Discussion and Debate
Debates can be found in all kinds of contexts. There are academic debates on the question how to interpret the latest research data. In parliament, MP’s debate the right course of action, and in debating societies people debate just for fun. Besides these formal debates which usually comply with a given set of rules, we find more informal debates, for instance during talk shows on television. Also, lots of interviews can be seen there. Given the ubiquity of argument and debate, having the right kind of debating skills could be of importance for your career. Furthermore, knowing how to conduct an interview, both at the ‘sending’ and the ‘receiving’ end may also be of benefit. In this course we practice several debating skills, such as arguing effectively, listening carefully to your ‘opponent’, and moderating a debate.
How do we debate?
In this course we will mostly debate in the form of a contest, in which a jury decides which side of the argument wins. We will practice different formats (the Oxford debate, Lower House debate, etc.). In the course of the module you will take all the different roles that are vital to the debate: debating, being a member of the jury, and moderating the discussion. We will debate on current societal issues such as the Corona crisis or global justice.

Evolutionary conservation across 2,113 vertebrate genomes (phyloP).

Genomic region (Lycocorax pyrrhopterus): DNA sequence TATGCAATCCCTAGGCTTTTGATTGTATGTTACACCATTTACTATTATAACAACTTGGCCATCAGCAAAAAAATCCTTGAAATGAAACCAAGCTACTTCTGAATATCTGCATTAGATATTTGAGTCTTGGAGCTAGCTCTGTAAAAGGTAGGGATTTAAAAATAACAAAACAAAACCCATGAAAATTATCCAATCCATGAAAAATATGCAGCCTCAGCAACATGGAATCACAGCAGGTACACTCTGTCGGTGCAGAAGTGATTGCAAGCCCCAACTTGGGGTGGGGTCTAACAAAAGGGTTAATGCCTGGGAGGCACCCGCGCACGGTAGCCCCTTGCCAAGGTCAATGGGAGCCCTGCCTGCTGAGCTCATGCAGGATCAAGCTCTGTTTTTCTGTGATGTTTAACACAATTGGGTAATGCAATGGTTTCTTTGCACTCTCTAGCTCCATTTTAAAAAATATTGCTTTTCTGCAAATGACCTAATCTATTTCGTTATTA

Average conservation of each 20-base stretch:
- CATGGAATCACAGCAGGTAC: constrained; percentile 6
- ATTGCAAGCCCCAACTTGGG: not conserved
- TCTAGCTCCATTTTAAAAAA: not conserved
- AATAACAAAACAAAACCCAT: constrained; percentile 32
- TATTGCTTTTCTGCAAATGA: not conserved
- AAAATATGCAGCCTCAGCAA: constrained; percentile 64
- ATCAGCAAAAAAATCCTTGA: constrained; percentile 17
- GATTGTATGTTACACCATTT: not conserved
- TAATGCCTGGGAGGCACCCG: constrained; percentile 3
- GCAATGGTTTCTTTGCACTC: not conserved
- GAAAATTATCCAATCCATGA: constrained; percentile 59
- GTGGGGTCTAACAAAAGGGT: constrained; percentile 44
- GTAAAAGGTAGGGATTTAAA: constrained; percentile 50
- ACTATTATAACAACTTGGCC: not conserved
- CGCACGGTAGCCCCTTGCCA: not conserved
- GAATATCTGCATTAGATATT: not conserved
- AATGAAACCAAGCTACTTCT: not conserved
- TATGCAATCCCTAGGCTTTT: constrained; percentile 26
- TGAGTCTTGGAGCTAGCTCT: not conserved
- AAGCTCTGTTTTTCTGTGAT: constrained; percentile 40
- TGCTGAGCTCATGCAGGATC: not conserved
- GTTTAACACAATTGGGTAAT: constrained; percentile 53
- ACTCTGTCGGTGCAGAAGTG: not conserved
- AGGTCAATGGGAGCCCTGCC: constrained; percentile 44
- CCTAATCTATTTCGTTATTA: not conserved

What does the course involve?
This course will be a mixture of both theory and practice. You will learn both to analyze and build a solid argument and how to reject a counter-argument. You will pratice several forms of debate such as the Oxford debate and the Lower House debate. The course ends with a debate contest in which two teams will try to win the specially designed cup. Themes that wil be addressed are:
- What is debating and what is the difference between just a discussion and a debate?
- How to quickly find and order arguments and how to structure a sustained argument.
- How to formulate in a concise, clear and attractive way: framing, metaphors and oneliners.
- How to effectively react on attacks and how to convince the other party.
The module is taught by Dr Cees Leijenhorst, who is associate professor in the history of modern philosophy at Radboud University. Cees has a wideranging experience with moderating debates, among others for Radboud Reflects.
In between the meetings the students analyze real debates and prepare short arguments that they present to each other.
The course consists of five meetings on Tuesday night from 18.30 until 21.00hrs.:
Tuesday 18 October
Tuesday 1 November
Tuesday 15 November
Tuesday 29 November
Tuesday 13 December